The UK and EU have agreed to extend the time for approval of the Brexit trade deal forged by Prime Minister Boris Johnson and Brussels counterparts in December. While the deal was ratified in one day on December 30, it was only provisionally implemented as the European Parliament needed more time to go over the agreement. Cabinet Office Minister Michael Gove said this week: “Provisionally applying the agreement was not the United Kingdom’s preferred outcome given the uncertainty it creates for individuals and businesses and indeed the parties. “Extending the period of provisional application prolongs that uncertainty.”
Mr Gove’s comments come as Brexit grievances over trade show no signs of waning.
British exporters and importers are furious as rules of origin for products that are imported into the UK, then exported to the EU cause difficulty for some firms.
French President Emmanuel Macron took a tough stance on trade during the Brexit talks, and even tried to freeze UK businesses out of £350billion’s worth of public contracts in the EU.
Mr Macron made the proposal, called the “buy European act”, and it threatened to exclude companies such as BT and Serco from carrying out work for EU institutions and member states.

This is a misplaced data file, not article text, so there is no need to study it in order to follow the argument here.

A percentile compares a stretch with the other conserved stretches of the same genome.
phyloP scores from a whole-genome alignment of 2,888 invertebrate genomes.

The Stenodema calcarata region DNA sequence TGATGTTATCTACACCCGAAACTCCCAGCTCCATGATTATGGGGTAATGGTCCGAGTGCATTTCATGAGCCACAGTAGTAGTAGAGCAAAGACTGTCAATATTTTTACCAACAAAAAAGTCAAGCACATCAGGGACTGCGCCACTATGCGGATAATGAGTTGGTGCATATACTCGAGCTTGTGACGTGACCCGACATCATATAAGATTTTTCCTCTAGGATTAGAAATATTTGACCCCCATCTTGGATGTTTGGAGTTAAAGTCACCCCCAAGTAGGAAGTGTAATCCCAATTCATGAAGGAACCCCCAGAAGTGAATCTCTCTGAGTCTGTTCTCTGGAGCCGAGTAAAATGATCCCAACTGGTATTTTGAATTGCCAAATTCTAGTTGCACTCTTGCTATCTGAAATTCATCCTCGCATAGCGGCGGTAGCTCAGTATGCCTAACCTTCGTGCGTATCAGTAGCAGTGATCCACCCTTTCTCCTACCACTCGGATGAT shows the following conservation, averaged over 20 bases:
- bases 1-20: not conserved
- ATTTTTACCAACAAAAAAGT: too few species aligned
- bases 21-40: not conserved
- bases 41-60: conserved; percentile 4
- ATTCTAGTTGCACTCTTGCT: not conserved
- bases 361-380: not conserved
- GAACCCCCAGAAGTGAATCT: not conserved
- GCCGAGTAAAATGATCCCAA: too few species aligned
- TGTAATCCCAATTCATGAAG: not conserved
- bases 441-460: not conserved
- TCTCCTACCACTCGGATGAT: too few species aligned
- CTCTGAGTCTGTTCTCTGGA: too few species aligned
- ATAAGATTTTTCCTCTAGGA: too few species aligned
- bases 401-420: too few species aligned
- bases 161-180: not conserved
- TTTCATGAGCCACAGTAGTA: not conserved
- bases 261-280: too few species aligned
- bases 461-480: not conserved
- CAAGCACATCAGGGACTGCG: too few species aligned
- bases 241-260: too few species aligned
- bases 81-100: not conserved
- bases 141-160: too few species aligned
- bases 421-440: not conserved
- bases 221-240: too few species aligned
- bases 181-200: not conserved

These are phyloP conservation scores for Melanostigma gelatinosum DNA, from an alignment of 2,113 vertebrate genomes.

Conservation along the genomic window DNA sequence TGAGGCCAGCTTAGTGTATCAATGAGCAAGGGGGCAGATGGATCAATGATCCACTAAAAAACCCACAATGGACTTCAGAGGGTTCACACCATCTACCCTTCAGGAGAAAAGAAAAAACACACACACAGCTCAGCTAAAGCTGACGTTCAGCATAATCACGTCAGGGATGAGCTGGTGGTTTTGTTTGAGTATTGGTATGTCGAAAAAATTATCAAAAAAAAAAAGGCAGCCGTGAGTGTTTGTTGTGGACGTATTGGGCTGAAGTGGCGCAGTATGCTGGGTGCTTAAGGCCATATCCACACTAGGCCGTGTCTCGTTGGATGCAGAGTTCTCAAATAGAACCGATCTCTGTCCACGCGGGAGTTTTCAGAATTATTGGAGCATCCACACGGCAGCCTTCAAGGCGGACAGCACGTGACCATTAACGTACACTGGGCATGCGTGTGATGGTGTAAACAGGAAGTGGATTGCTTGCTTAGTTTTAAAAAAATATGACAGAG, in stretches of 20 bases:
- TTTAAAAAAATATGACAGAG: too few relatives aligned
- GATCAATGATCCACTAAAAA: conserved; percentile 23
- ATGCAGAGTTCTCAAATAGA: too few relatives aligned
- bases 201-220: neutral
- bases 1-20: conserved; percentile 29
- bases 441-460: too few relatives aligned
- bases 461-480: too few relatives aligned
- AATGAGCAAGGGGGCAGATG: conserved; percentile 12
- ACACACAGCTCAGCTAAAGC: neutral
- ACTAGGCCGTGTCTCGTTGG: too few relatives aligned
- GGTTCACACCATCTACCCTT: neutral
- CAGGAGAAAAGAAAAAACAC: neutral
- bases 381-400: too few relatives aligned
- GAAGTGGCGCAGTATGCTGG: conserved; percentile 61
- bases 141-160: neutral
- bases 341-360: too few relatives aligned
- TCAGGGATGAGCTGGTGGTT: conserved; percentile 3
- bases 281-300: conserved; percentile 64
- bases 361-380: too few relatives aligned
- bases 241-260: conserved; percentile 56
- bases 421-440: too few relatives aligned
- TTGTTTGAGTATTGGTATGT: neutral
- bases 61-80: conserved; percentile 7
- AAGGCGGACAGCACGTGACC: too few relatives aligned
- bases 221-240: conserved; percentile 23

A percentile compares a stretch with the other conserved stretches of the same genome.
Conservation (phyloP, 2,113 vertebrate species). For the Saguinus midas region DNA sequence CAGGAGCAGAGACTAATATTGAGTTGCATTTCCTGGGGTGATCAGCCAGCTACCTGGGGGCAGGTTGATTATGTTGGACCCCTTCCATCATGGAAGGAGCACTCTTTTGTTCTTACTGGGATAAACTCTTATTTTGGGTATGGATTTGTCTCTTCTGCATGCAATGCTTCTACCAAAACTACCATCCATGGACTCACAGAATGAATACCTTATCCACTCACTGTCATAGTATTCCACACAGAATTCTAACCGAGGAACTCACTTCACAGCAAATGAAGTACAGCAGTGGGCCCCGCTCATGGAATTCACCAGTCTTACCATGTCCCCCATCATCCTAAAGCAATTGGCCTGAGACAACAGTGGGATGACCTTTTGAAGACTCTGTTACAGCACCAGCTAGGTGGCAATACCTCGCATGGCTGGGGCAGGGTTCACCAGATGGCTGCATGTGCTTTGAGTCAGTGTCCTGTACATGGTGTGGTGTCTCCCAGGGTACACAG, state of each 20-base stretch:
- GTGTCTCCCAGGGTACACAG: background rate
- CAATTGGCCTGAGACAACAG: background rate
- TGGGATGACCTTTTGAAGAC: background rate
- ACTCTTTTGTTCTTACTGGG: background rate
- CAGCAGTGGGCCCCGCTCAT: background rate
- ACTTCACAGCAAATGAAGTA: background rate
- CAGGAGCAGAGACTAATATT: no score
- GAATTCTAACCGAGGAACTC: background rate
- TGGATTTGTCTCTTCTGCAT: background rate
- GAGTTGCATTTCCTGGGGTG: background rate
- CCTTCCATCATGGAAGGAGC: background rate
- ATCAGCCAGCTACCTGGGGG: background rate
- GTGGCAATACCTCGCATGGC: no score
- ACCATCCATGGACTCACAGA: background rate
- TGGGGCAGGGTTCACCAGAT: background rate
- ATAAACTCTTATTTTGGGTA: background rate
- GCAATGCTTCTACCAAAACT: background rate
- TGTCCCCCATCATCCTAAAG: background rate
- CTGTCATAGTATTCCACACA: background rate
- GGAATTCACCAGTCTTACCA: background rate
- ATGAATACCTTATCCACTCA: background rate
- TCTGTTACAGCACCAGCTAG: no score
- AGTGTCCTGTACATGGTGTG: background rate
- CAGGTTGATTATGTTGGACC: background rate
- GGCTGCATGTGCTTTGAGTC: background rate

The proposal, put forward in 2017, represented a stance that was much harsher than anything from the European Commission, which had previously pledged that it would “never advocate a buy European only policy”.
Mr Macron’s plan was met with backlash in the UK as Brexiteers called for retaliatory measures.
John Longworth, chairman of Leave Means Leave, and a former director-general of the British Chambers of Commerce, said: “The continental Europeans have been playing this game on procurement for a very long time. It’s about time we caught up.”
The French President’s proposal was also dismissed by Alister Maughan, a partner at Morrison Foerster.
He said: “A Buy Europe [act] would be difficult to square with the EU’s commitments under the WTO Government Procurement Agreement so I don’t see how it could ever be implemented.
“It’s a nice soundbite but not really practical.”
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French lawmakers published a report in 2017 that suggested the UK must not have privileged access to EU markets once out of the bloc.
The French senate vowed that the UK must not be allowed to leave the EU in a better-off position than it was as a member state, and if necessary a withdrawal without an agreement had to be considered.
It also described a speech by former Prime Minister Theresa May as a “mixture of veiled threats and pledges of goodwill”.
The report admitted the UK economy had weathered the early Brexit storm, but said weaknesses would be exposed.
The French lawmakers said rising household debt, a weakening of the commercial real estate market, the current account deficit and the devaluation of sterling could impact the UK.